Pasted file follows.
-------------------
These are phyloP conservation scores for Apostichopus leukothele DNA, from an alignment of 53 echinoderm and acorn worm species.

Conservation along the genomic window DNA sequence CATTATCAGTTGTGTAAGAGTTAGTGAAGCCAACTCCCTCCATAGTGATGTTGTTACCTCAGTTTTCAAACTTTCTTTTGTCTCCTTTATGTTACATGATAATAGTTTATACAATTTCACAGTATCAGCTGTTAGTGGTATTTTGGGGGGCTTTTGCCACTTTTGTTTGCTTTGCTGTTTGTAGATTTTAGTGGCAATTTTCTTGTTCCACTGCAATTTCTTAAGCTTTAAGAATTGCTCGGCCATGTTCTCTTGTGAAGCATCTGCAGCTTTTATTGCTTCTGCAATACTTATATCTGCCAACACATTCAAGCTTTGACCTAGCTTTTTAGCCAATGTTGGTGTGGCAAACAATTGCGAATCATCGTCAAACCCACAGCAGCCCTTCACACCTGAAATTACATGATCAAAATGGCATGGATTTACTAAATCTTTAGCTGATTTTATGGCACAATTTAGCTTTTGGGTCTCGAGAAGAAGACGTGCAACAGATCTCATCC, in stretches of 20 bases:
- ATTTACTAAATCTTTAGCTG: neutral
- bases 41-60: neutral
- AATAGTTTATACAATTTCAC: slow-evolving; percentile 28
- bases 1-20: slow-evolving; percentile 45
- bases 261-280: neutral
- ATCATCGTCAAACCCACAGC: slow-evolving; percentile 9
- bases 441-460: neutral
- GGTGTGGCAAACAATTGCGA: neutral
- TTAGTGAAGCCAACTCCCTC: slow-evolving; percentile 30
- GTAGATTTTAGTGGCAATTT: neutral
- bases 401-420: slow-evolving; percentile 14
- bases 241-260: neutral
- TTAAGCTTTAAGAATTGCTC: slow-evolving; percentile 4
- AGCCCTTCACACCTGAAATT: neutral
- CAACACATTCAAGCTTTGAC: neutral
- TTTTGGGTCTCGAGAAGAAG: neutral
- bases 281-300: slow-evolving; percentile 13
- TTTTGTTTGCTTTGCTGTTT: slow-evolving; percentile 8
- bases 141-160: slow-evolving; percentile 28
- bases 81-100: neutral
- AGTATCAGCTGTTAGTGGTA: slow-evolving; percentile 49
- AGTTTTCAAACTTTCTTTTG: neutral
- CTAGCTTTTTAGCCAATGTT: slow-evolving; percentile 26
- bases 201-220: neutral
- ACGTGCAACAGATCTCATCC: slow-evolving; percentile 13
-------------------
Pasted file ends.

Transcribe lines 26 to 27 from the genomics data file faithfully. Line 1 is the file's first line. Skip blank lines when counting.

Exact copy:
- bases 201-220: neutral
- ACGTGCAACAGATCTCATCC: slow-evolving; percentile 13